Now that Apple's Activation Lock checker has gone MIA, you'll have to exercise a little more diligence with used devices.
Rick BroidaSenior Editor
Rick Broida is the author of numerous books and thousands of reviews, features and blog posts. He writes CNET's popular Cheapskate blog and co-hosts Protocol 1: A Travelers Podcast (about the TV show Travelers). He lives in Michigan, where he previously owned two escape rooms (chronicled in the ebook "I Was a Middle-Aged Zombie").
Watch this: The easy way to check if a phone is lost or stolen
Planning to buy a used
? If you're buying it from an individual, whether locally or from a source like Ebay, things just got a little trickier.
For reasons still unknown,
appears to have removed the Activation Lock checker that was previously available via iCloud.com. That tool, which used a device's IMEI number to determine its Activation Lock status, provided buyers a fairly straightforward way to spot stolen devices.
For example, a thief with a hot iPhone might list it on Craigslist or Ebay for a rock-bottom price, the idea being to sell it quickly. But if the phone is still locked to the owner's account, you won't be able to do anything with it. And without the Activation Lock checker, you can't determine that status before buying.
However, all is not lost. If it's an online purchase, you can still ask for the IMEI number and use one of the carriers' checkers:
Sprint's bring-your-own-device page mentions an IMEI checker, but I couldn't find anywhere to actually enter a number. Fortunately, there are third-party IMEI checkers available, too, like this one from electronics buy/sell service Swappa.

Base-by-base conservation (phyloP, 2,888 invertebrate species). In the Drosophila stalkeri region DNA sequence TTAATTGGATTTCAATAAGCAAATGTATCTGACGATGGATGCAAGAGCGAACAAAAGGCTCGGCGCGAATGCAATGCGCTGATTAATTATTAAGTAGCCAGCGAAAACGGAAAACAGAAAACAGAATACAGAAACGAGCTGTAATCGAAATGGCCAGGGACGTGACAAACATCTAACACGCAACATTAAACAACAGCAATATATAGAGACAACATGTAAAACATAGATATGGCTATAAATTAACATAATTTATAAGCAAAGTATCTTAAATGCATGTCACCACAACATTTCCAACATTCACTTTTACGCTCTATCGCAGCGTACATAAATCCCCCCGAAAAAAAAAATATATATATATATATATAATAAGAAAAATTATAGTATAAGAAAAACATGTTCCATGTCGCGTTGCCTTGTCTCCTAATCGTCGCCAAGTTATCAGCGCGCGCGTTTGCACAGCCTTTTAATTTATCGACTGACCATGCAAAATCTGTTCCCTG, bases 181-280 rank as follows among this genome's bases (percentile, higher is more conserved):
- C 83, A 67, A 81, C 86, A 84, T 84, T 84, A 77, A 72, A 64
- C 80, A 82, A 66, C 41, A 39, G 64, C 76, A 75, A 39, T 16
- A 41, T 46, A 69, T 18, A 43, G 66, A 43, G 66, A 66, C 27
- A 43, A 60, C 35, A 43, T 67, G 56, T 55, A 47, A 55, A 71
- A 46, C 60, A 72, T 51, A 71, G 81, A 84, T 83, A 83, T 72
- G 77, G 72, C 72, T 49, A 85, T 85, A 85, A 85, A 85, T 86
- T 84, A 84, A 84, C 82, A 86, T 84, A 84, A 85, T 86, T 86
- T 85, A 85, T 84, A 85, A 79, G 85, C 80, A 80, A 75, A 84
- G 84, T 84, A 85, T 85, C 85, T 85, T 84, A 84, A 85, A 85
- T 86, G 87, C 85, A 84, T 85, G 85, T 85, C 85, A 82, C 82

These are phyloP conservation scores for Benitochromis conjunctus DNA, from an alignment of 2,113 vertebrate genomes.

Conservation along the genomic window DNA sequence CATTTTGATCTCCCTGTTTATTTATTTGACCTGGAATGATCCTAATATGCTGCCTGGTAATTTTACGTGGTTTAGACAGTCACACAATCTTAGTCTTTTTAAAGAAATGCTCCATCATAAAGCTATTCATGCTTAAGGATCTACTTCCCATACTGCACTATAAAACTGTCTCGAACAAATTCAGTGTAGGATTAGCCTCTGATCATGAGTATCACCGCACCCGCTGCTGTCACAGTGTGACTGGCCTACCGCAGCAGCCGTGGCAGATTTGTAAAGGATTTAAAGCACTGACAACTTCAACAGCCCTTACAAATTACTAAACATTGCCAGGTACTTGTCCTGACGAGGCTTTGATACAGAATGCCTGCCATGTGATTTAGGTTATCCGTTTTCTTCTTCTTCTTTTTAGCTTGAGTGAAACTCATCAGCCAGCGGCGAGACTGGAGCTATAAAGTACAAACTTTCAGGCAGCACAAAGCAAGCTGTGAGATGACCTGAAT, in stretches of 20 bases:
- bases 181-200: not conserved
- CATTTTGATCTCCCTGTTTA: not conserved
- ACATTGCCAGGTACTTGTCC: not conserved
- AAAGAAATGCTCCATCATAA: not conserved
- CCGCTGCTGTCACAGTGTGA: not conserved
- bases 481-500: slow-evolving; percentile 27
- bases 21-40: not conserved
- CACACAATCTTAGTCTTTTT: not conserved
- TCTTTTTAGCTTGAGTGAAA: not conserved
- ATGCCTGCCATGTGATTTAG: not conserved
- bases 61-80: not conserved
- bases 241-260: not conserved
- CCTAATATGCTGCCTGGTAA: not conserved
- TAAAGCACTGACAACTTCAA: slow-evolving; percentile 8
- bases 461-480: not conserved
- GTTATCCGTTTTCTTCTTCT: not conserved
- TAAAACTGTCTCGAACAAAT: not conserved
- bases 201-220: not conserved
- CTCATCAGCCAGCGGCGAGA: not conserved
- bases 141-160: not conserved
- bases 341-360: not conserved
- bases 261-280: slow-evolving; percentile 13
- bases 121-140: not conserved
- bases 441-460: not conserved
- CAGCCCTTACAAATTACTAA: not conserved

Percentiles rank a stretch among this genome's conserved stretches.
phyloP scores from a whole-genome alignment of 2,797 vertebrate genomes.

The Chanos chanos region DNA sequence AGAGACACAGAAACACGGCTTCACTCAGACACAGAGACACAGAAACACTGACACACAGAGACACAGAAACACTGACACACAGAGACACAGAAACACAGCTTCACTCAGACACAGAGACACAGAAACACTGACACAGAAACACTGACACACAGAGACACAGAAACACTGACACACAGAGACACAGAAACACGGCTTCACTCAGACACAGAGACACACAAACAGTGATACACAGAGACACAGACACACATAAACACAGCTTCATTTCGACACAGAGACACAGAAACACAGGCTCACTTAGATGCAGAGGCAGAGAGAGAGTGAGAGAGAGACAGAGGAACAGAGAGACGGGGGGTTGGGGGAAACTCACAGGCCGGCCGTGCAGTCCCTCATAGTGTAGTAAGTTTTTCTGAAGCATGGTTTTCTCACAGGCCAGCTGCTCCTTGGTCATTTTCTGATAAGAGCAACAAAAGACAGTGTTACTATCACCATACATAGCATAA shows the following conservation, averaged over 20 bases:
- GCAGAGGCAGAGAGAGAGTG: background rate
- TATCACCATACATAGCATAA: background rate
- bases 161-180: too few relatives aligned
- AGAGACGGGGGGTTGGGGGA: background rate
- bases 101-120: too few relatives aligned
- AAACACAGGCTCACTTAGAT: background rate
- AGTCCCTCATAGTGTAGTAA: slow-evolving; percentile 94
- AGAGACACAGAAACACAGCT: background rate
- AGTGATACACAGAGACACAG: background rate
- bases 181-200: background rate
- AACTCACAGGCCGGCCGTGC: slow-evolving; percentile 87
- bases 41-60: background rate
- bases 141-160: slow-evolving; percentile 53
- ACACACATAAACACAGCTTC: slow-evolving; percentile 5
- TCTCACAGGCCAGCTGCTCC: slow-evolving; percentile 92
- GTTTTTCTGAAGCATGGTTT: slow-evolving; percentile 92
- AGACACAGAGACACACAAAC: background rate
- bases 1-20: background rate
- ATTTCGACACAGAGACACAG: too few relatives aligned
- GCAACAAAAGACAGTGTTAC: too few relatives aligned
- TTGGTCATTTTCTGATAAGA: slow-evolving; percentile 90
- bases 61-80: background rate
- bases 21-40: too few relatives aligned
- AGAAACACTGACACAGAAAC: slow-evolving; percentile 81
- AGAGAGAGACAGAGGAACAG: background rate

It's important to note, however, that although an IMEI check can help you determine whether a phone is stolen, it won't indicate whether it's still locked to the previous owner's account. Indeed, I believe it's entirely possible for an IMEI to show up "clean" while the iPhone or iPad is still user-locked.
Consequently, Apple offers the following guidelines when buying a used device:
When you buy an iPhone, iPad, iPod Touch, or
from someone other than Apple or an authorized Apple reseller, it is up to you to ensure that the device is erased and no longer linked to the previous owner's account. Follow these steps before you buy the device:
Turn the device on and slide to unlock.
If the passcode lock screen or the Home screen appears, the device hasn't been erased. Ask the seller to completely erase the device by going to Settings > General > Reset > Erase All Content and Settings. Don't take ownership of any used iPhone, iPad, or iPod touch until it's been erased.
Begin the device setup process.
After choosing a language, choosing a country or region, and connecting to a network, the device will begin activation. If you're asked for the previous owner's Apple ID and password, the device is still linked to their account. Hand the device back to the seller and ask them to enter their password. If the previous owner isn't present, they can remove the device from their account by signing in to icloud.com/find. Don't take ownership of any used iPhone, iPad, or iPod touch until it has been removed from the previous owner's account.
You will know that a device is ready for you to use when you're asked to "Set up your iPhone," "Set up your iPad," or "Set up your
" the first time you turn it on.
Shorter version: Only buy from someone you can meet in person, and take the time to actually go through the setup process before handing over your money. If you've had any experience buying used devices -- good or bad -- share your thoughts and tips in the comments!